More information on shot types
What types of non-toxic shot are available?
The shot listed below must reflect the percentage composition for each metal as described in Schedule 7 of the Wildlife Game Regulations 2012. These are the current shot available regarded as non-toxic:
- Iron (steel)
All of these alternatives are safe to use and are non-toxic to wildlife. They do, however, vary in price and availability. Hunters should contact their local ammunition retailer to discuss their non-toxic shot options.
The approved non-toxic shot list has been updated to reflect advances in technology. These shot types have been extensively tested and found to be non-toxic to waterfowl and other wildlife. Allowing these additional shot types opens the market and provides greater choice to duck hunters given the types of hunting they do and their shooting skills.
Consult your gun dealer or ammunition supplier about availability.
Which performs better on ducks, steel or bismuth?
Bismuth will perform on ducks in the same manner as lead of corresponding pellet size and shot payload. Steel will put more pellets and therefore more kinetic energy on target if two pellet sizes larger than lead or bismuth is used.
Is steel as effective as lead at long distances?
Yes! If the hunter goes up two pellet sizes (i.e. lead No.6 to steel No.4 or lead No.4 to steel No.2) then the steel pellets actually carry more kinetic energy than the lead pellet out to sixty yards. Because of steel's tighter patterning, shorter shot string and less deformed pellets, they will hit the target with more pellet strikes and therefore deliver more energy. If used correctly within effective shotgunning range, steel will outperform lead (see table below).
|Energy ft/lbs per Pellet at Range (yds)|
|Pellet Size||No per 32 gm||30||40||50||60|
|No. 4 Steel||215||3.32||2.48||1.88||1.43|
|No. 6 Lead||257||2.76||2.11||1.66||1.3|
|No. 2 Steel||140||5.45||4.14||3.21||2.53|
|No. 4 Lead||154||5.04||3.91||3.11||2.49|
Do steel shotshells recoil more than lead shotshells?
Recoil is a physical result of velocity and payload not the material being launched. A 36gm load of steel or lead launched at the same velocity will have exactly the same amount of recoil.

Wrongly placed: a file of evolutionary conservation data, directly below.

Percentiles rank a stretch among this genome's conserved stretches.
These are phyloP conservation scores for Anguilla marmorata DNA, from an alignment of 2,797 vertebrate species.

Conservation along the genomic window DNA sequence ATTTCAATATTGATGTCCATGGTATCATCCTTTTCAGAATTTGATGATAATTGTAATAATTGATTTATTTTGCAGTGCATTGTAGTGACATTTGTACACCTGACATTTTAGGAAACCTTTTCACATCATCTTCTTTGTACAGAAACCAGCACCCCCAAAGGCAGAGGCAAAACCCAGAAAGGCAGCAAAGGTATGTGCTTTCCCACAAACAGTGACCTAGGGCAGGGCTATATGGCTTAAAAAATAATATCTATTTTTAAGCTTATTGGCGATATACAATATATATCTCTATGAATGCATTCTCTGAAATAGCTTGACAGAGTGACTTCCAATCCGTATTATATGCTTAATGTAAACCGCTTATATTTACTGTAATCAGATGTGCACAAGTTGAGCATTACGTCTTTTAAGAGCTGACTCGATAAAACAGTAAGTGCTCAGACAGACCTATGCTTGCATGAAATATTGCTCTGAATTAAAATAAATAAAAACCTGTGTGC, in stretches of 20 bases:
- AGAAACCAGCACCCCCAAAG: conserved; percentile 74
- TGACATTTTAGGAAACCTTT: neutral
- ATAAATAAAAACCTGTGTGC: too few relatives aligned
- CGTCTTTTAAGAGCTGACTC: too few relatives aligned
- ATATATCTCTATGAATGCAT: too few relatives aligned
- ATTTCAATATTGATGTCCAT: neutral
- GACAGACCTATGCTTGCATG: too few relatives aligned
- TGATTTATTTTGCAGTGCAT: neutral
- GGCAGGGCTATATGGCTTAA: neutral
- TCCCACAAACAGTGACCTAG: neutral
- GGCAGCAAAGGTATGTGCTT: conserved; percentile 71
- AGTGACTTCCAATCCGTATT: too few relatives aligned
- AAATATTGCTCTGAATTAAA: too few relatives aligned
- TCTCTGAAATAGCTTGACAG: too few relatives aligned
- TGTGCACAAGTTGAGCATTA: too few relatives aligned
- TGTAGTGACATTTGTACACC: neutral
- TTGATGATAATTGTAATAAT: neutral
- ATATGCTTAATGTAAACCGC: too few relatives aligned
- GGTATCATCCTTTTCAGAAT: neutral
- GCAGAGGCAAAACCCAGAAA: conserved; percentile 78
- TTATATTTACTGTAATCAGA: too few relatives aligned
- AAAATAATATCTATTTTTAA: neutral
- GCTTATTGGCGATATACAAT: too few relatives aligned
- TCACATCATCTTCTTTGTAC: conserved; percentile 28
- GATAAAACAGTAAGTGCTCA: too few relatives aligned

Does steel ricochet worse than lead? There is an increased danger of ricochets with steel shot over lead or other forms of non-toxic shot.
Steel shot has a lower deformation capacity and therefore the drop in velocity after impact on a hard target is much less than with the softer lead. The angle of ricochet is also much larger than with lead. For example, at a range of 20m a standard steel shot of pellet size No.4 fired at a concrete surface at an angle of 26 degrees was measured to ricochet at an angle of 6 degrees 20 minutes compared with lead's 0 degrees 5 minutes.
The problems of ricochet, according to a study carried out by the National Proof House at Gardone, Italy, are increased not only because steel is 5 to 8 times harder than lead but also because, after impact against hard surfaces, lead shot breaks up and can lose 10 to 90% of its original weight. Steel shot, although deformed, retains practically all its original weight.
With lead, ricochet after impact against a very hard surface at 20m directly in front of a shooter, would present a low risk to the shooter or to others close by: the pellets would be completely smashed. With steel under the same circumstances, the pellets, after only being moderately deformed, arrive back and past the shooter by up to 20m. In these circumstances the danger area for injury from ricochet from steel is greater than with lead.
It is important that hunters be aware of this facet of using steel shot. Be extremely careful when dispatching wounded ducks on the water.
A good and responsible hunter would always make sure that the area behind the duck was clear of other people.
Does steel shot rust?
Steel shot is not really steel, it is soft iron. It is however subject to oxidisation (rusting).
In the early days of steel shotshells, concern was expressed about whether the steel pellets would rust together once wet. Fears were held that a solid mass of iron hitting the barrel forcing cone or choke would damage the shotgun. Ammunition manufacturers recognised this problem and have been developing techniques to avoid rusting.
The steel shotshells of today are far more waterproof than their previous lead counterparts.
The waterproofing of today's modern steel shotshells begins with the primer pocket. It is usually coated with a waterproof sealant when the primer is seated. The iron shot may be either coated in a zinc or galvanised plating or coated in a graphite based powder.
Should water get past the primer sealant, then the new generation of plastic wads used in today's steel shotshells are so efficient at sealing against the inner wall of the cartridge hull that it is virtually impossible for moisture to get past them and come in contact with the shot.
Extremely efficient crimps are used to seal the top of the cartridge and many manufacturers use a heat seal or waterproof lacquer to complete the job.
Manufacturers of today's steel shotshells are ensuring that they are more waterproof than their comparable lead counterparts. Some of course have done this better than others.
Any shotshells, be they lead, steel or other non-toxic shot, should not be used if they have been immersed in water for any amount of time. The danger is not that the pellets may rust together but that the powder may have got wet and the burn rate could be affected.
This could cause dangerous pressures or not enough pressure to clear the wad from the barrel resulting in a dangerous blockage.
There is one rule with the hunting and shooting that was born the day firearms were invented and is still applicable today, "Keep your powder dry".
Read the Shotgunning Education Handbook for more details.